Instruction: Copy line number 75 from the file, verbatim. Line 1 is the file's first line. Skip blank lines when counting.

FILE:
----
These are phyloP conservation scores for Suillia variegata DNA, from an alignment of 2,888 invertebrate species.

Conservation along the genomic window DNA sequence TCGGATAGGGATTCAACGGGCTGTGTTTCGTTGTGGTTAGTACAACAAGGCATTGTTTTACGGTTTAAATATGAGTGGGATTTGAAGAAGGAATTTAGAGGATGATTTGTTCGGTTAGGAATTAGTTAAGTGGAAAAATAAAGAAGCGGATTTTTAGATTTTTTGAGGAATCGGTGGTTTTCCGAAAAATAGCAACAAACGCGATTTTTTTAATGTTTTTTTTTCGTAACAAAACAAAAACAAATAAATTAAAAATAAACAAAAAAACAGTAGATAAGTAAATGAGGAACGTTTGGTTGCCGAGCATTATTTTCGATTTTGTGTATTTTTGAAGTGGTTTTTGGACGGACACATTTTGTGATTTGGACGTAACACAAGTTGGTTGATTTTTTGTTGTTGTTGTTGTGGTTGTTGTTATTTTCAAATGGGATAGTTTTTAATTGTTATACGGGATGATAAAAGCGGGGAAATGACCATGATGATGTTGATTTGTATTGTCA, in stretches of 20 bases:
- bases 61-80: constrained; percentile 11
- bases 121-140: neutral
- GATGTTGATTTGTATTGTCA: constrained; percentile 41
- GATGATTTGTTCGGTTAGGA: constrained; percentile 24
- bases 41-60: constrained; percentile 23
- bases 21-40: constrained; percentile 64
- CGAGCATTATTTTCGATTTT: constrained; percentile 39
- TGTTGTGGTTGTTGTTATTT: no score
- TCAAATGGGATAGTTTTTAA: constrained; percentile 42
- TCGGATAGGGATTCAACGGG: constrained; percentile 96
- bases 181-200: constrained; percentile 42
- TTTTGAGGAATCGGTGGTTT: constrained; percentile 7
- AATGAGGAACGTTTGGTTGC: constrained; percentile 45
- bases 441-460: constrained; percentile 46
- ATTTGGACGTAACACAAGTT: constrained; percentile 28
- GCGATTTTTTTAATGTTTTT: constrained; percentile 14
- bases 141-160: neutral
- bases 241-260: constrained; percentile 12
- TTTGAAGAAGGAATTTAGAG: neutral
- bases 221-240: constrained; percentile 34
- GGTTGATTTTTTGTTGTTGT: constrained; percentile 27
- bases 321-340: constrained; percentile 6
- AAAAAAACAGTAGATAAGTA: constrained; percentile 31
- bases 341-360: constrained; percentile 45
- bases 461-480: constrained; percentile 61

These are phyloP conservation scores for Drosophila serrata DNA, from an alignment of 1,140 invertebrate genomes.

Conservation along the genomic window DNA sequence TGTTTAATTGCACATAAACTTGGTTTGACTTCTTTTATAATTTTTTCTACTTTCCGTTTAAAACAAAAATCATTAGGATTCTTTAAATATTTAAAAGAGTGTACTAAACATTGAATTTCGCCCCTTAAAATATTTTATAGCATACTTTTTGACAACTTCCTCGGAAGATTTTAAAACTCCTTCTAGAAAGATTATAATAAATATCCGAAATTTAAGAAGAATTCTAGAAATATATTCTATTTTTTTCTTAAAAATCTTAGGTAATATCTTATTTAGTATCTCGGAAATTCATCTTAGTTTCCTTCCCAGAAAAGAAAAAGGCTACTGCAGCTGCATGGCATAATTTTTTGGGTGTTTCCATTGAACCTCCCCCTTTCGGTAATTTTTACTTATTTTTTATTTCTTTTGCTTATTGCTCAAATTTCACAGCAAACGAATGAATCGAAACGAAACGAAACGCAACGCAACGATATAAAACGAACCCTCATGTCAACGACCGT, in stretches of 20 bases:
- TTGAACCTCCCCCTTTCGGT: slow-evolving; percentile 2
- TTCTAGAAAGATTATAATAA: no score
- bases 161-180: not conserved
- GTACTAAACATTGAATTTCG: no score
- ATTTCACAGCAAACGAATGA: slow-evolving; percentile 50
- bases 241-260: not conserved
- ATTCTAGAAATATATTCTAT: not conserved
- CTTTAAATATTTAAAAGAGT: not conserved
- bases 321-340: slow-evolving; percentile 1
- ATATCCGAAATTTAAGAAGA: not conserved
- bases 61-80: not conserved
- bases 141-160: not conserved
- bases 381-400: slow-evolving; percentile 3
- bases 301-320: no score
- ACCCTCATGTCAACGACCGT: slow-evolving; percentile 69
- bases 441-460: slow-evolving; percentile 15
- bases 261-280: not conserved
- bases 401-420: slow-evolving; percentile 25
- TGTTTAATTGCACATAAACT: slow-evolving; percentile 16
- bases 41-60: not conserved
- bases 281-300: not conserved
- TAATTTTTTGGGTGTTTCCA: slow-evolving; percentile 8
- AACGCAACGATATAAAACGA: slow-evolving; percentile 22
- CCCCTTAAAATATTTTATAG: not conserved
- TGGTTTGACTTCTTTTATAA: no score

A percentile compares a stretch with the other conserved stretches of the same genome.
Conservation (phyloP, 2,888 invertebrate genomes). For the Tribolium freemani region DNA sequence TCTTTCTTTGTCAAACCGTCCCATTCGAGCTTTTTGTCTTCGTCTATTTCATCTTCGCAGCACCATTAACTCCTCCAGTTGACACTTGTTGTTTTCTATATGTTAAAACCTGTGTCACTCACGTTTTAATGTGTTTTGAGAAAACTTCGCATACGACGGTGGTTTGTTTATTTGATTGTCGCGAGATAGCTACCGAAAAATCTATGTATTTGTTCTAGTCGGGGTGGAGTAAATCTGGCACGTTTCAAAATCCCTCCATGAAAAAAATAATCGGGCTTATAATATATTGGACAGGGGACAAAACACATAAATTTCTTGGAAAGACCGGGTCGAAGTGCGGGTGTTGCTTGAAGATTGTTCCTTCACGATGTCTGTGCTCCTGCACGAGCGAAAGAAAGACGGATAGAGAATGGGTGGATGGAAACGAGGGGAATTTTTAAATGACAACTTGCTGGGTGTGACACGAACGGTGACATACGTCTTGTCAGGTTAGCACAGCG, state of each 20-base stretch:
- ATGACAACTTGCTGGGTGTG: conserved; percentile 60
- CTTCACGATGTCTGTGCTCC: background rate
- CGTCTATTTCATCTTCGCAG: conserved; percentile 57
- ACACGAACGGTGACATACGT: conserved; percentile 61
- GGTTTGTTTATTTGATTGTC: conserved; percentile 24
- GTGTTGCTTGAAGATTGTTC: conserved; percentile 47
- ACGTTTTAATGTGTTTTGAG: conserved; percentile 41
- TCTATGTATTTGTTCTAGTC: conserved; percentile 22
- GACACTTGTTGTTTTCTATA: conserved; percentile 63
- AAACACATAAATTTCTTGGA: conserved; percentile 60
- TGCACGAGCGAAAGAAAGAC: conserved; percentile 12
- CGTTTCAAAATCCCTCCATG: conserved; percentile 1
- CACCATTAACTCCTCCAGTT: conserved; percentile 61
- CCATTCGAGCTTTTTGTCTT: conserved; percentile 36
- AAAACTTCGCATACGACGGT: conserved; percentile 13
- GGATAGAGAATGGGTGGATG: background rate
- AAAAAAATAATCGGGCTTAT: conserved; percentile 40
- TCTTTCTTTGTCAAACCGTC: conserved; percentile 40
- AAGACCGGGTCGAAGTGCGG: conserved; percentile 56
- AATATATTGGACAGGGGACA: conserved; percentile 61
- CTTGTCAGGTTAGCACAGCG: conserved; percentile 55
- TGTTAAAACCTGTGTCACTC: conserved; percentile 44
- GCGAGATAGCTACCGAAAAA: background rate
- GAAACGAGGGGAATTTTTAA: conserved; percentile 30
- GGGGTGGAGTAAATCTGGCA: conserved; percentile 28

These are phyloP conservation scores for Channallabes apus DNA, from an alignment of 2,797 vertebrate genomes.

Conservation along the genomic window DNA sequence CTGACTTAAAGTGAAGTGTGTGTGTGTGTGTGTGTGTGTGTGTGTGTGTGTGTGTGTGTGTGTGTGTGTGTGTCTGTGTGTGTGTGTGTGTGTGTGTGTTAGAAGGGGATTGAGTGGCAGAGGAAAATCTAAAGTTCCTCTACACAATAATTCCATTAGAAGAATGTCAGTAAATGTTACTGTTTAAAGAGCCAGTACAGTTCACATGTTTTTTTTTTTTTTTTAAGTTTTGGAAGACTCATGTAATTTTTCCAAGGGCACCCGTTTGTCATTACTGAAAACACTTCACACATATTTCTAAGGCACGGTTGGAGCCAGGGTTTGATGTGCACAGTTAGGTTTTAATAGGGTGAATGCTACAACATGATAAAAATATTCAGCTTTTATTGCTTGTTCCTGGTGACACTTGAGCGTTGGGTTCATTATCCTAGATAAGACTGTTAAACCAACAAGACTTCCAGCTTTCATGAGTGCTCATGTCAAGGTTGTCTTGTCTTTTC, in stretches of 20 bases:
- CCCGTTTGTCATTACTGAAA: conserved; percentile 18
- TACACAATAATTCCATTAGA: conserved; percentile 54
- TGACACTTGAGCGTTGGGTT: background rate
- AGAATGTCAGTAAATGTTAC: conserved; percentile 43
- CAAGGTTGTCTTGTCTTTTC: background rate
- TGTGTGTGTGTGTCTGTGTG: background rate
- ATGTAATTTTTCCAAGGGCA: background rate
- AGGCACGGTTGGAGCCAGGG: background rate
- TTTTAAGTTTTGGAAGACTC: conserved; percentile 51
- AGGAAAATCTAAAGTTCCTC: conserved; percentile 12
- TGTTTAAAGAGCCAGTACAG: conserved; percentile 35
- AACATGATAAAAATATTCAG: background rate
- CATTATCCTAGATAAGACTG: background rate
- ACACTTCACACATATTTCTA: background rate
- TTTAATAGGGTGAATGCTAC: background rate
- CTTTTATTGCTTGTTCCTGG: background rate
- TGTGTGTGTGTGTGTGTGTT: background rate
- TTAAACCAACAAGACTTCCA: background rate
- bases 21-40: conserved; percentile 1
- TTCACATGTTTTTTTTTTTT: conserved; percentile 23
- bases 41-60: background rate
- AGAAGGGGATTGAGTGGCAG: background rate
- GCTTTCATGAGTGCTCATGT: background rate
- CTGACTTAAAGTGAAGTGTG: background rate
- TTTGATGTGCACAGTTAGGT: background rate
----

- AAGACCGGGTCGAAGTGCGG: conserved; percentile 56